And Starring Pancho Villa as Himself (2003)
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as Pancho Villa
as D.W. Griffith
as Harry Aitken
as Sam Drebben
as Frank Thayer
as William Christy Caba...
as Hipolito Villa
as John Reed
as William Benton
as Victoriano Huerta
as Teddy Sampson
as Raoul Walsh
as Gen. Rodolfo Fierro
as William Benton
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Audience Reviews for And Starring Pancho Villa as Himself
This is an excellent historical drama with a fine cast led by Antonio Banderas, and Eion Bailey. Well-written and directed, with plenty of action and interesting sidelights into a very complex central figure. It might not be totally factual, but it clearly states that at the beginning of the film--"this film will show how things could have happened". I really enjoyed this movie. It was well done, and the acting was top notch.
Pretty average portrayal, Well I know nothing about its historical accuracies so I can't judge
After nine years I finally had a chance to see this TV film starring Antonio Banderas as Pancho Villa. I was especially interested in this one because at the time of production was the most expensive 2-hour television/cable movie ever made, with a budget of over $30 million!
The story follows the filming of The Life of General Villa (produced and shot in 1914 by the legendary D.W. Griffith ) and is told through Frank N. Thayer, a studio boss's nephew who gets a career boost when he is placed in charge of the project. At that time, Mexican revolutionary Pancho Villa (played by Antonio Banderas) finds himself without adequate funding to finance his war against the military government, and he decides to send emissaries to movie producers to convince them to pay to film his progress and the actual battles. Producer D.W. Griffith (Colm Feore) is immediately interested and convinces Mutual Film Studios boss Harry E. Aitkin to send a film crew.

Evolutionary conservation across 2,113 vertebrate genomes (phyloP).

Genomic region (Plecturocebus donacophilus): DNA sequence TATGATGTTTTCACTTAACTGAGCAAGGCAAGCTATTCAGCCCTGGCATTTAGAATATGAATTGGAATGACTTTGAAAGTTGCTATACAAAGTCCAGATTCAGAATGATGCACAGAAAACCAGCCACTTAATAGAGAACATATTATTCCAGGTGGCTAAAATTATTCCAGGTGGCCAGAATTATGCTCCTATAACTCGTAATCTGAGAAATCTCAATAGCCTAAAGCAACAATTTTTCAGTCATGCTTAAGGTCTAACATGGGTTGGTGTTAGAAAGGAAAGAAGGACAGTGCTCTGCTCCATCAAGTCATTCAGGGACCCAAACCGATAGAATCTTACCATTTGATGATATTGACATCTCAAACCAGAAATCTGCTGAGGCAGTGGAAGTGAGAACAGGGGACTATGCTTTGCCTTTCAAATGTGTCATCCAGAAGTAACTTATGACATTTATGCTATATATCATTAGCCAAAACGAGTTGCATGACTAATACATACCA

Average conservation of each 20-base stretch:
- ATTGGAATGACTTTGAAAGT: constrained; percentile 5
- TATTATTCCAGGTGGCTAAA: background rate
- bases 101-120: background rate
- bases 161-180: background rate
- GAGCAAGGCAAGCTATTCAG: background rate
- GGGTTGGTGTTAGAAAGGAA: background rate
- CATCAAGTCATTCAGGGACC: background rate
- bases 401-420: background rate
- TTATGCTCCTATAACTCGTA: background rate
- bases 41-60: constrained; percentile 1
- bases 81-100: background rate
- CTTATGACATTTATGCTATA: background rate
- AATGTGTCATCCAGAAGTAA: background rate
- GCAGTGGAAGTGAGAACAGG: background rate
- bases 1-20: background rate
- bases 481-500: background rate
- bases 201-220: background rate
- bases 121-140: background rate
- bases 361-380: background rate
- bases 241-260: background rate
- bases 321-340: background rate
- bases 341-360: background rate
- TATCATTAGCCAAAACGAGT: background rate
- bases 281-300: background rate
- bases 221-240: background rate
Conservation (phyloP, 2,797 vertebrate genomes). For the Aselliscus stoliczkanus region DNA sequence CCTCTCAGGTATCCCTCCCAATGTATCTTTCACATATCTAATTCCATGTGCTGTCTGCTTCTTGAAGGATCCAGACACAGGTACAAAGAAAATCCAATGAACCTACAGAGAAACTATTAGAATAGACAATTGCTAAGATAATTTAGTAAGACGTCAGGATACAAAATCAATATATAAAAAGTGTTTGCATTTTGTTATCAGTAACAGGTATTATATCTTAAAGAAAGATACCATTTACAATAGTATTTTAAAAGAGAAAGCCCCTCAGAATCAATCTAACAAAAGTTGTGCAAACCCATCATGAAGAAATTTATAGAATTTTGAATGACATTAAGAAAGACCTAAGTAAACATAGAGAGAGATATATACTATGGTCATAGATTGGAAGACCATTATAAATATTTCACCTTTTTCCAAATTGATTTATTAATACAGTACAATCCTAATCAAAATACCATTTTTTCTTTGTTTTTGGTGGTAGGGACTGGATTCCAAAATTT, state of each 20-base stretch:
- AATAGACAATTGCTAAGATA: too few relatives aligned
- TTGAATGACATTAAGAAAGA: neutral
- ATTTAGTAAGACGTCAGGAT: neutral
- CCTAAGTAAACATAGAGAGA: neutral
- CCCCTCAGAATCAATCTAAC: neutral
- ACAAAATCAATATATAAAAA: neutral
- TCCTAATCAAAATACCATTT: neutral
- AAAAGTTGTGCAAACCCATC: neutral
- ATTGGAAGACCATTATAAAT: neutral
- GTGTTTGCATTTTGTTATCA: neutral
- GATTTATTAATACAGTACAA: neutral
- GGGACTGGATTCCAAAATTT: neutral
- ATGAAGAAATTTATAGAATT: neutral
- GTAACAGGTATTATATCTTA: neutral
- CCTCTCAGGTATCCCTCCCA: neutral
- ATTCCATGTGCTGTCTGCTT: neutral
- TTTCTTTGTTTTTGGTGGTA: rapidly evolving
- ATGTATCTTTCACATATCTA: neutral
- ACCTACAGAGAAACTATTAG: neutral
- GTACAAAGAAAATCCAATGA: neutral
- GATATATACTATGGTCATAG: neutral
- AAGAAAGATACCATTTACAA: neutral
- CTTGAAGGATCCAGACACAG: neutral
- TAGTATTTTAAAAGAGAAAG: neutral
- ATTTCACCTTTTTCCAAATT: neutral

The original movie was the first feature length movie, introducing Americans to the true horrors of war that they had never personally seen. It's sad that the original film has been lost, but some unedited film reels of the battle, showing Pancho Villa and his army fighting Federal forces, as well as photographs and publicity stills taken from the original film survived. Even the actual contract that Pancho Villa signed with Frank N. Thayer and the Mutual Film Company on January 5, 1914 to film the Battle of Ojinaga still exists and is in a museum in Mexico City.
This movie surprised me with the quality of the acting, screenplay, sound and camera work - pleasantly! It won a couple of awards, like2005 Art Directors Guild award for Excellence in Production Design and 2004 Emmy Award for "Outstanding Sound Editing for a Miniseries, Movie or a Special". If you like history and want to know more about this part of it, rent it and enjoy it!
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